The Crisis Ministry first opened its doors to neighbors in need in 1980, and now, as we near the end of our 35th anniversary year, we are a more vital link than ever in the community’s shared response to poverty and to the challenges families face.
Our resources and support fill the most basic human needs while helping low-income neighbors to build more stable lives. Numerous partners and supporters in the Mercer County community make it possible for us to make sure that struggling families have access to life’s necessities of food and housing and to offer practical support along their path to long-term income stability and well-being.
People who turn to us appreciate not only our services and support, but also the warm welcome and sense of dignity that are among our most important values.
Here, briefly, are the ways in which we work daily with our community toward building stability and well-being:
Hunger Prevention and Healthy Living. Making ends meet on a low income can mean going hungry. We provide access to a wide variety of healthy foods, in a dignified environment, based on client choice, in all three of our locations. We also promote healthy living, improved nutrition, and increased well-being through a heart-healthy inventory; fresh fruits and vegetables, some that we grow and some that come from community gardens and farmers markets; nutrition tips and learning opportunities; and health screenings.
Housing Stability. Even if two adults in the home work full-time at minimum wage, affording a modest two-bedroom apartment in Mercer County is difficult. For families living on the financial edge, a health crisis or a needed car repair can bring them face-to-face with the threat of homelessness. We prevent the spiral toward homelessness by working with clients, landlords, and utilities to restore housing stability through timely financial assistance. For some families who need more support we provide up to a year of financial support along with financial counseling, life skills coaching, and connections to untapped services.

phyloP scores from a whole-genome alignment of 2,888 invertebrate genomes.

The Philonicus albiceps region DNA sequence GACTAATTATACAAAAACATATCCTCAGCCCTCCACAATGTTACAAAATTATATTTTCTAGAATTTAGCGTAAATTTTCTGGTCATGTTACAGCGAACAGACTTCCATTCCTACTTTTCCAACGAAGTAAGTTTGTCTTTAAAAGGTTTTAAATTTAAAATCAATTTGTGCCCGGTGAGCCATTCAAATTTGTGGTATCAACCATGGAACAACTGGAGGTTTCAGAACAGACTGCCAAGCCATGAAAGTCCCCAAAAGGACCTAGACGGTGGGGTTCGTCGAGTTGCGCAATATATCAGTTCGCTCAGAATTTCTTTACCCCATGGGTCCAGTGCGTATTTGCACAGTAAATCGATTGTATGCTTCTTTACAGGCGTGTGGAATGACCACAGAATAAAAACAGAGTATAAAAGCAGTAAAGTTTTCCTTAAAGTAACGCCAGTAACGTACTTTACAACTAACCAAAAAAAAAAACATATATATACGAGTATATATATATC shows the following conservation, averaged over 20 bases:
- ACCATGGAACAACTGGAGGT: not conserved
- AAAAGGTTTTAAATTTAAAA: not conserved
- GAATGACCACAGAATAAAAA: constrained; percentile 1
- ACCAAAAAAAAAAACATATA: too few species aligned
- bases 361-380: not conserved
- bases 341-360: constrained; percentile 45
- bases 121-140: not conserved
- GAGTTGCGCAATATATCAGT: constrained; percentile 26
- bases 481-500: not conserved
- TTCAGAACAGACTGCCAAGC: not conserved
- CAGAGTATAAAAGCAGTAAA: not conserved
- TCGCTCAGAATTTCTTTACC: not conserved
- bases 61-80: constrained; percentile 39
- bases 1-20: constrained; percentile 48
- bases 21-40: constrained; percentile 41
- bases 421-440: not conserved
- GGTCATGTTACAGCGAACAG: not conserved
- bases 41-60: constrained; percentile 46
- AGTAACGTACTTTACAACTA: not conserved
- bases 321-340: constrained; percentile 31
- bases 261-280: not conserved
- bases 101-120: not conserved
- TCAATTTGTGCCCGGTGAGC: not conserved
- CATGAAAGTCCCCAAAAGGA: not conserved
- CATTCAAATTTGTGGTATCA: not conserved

Workforce Development. We support moms and dads as they strive to enter or re-enter the job market to support themselves and their children. Trainees gain on-the-job customer service experience in our grocery-modeled food pantries, take online certification courses, engage in job readiness and interview coaching, and create strong resumes. For many adults working toward self-sufficiency, a suspended driver’s license due to nonpayment of fines for minor traffic violations is a significant barrier to employment. We work with clients to help restore their driving privileges, which improves their job and income prospects and can change the lives and futures of their families.
Volunteers are key. We’re grateful for our community’s support. Would you like to know more about how we work with our neighbors and our community, and about you can support our mission? Please visit us at www.thecrisisministry.org or give us a call at 609-396-9355. Happy Holidays!